How to Live Happy and Healthy Aboard a Sailboat
If I hear one more time that summer is ending, I am going to punch someone. Seriously.
Well, not seriously. But I am not ready for summer to end. Because I don’t have kids, I count September as a part of summer. The weather is still just as warm and sunny, the only thing is that the sun sets a little earlier than it did in July. But I try not to notice that so much. I still drive around with the top down in my car. I still go diving, I still go sailing.
Speaking of sailing. Some of you might have seen my pictures on my Facebook page of my sailing vacation this summer. If you aren’t following me on Facebook, I recommend that you do. Click here. I post fun pictures, and engage in even funnier discussions on there.
Todd and I spend as much time as we can on the water in the summer time. We have a 41’ sailboat that we bought on the cheap and restored ourselves. Sabine, the sailboat, becomes home base for much of the summer. What’s great about having a sailboat is that we can sail it to other towns and stay aboard and commute to our jobs from where ever we end up moving to. What’s even greater about it is that our day to day lives start to feel like vacation—and this makes our day to day drudgery at work so much happier. Because we’re going home to the ocean at the end of the day.
In summers past we’ve spent a few weeks in Newport, or in Jamestown. This summer for the first time we moved the boat up to Providence, and commuted from there. Todd’s commute to Pawtucket was shortened drastically when we did that. And once this bout of rain passes we are going to move the boat back to Providence this week so we can enjoy the last gasps of summer.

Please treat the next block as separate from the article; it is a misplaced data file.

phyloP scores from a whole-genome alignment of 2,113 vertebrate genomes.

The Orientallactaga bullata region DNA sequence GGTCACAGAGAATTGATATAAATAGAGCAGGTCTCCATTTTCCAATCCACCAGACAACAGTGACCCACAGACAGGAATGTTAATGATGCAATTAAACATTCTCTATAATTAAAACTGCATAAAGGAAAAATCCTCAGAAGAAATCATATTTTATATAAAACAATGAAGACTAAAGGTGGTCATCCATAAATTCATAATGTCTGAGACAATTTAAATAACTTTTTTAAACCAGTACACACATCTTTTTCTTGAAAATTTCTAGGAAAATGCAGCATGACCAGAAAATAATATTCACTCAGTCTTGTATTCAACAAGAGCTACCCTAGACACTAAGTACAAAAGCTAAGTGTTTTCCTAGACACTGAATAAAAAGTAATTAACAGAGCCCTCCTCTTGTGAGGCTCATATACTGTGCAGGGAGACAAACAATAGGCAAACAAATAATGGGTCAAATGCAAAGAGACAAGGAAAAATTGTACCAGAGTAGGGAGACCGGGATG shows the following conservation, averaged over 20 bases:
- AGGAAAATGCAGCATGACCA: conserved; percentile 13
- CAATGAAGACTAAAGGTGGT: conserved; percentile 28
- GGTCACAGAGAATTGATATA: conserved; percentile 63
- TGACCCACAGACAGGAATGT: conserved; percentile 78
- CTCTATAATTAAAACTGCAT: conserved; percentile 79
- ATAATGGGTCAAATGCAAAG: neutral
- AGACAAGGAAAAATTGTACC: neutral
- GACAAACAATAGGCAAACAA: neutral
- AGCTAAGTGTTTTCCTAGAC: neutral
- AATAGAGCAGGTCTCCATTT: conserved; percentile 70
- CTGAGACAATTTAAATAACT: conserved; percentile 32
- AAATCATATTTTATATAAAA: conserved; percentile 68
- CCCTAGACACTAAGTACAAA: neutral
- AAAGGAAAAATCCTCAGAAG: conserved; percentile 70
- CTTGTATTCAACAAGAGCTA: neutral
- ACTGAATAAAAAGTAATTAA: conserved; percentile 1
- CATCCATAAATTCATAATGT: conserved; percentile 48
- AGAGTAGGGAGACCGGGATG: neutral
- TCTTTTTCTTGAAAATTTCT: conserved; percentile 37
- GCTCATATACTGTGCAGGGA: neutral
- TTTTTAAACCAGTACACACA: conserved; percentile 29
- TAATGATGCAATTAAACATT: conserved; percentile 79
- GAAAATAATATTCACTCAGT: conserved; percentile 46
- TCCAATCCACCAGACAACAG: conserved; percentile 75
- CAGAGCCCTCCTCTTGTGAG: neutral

Here are some tips that we’ve cultivated over the years to make living aboard healthier and happier. OK, so you all live somewhere—in a house, an apartment, a yurt, whatever. You have your fridge, your shower, your bed, your clothes, your TV all those creature comforts. We want our live aboard experience to not feel like camping. We have all of those things aboard Sabine, with the exception of the TV.
We have a proper bed, a down comforter and delicious feeling bed sheets, just like we do at home. We have a kitchen with a fridge, and a stove, and fresh water to wash our dishes. This is important. If living aboard is awkward and uncomfortable we’re not going to want to do it. But a few compromises need to be made.
One of the biggest differences between life aboard and life at home is that aboard we have tanks of water that we have to fill so that we have fresh water. The water from the tanks is not as abundant as it is from our well at our house. So we do have to conserve. We don’t just indiscriminately run the water in the shower. It’s wet your hair, turn off the water, shampoo your hair, then turn on the water to rinse. We turn off the water when scrubbing the plates and turn on long enough just to rinse.
Speaking of plates, disposable plates are bad for the environment. We don’t use them at our house and we also do not use disposables aboard. It makes it feel more like a home when you’re not using plastic forks and paper plates. We have unbreakable glasses, plates and silverware.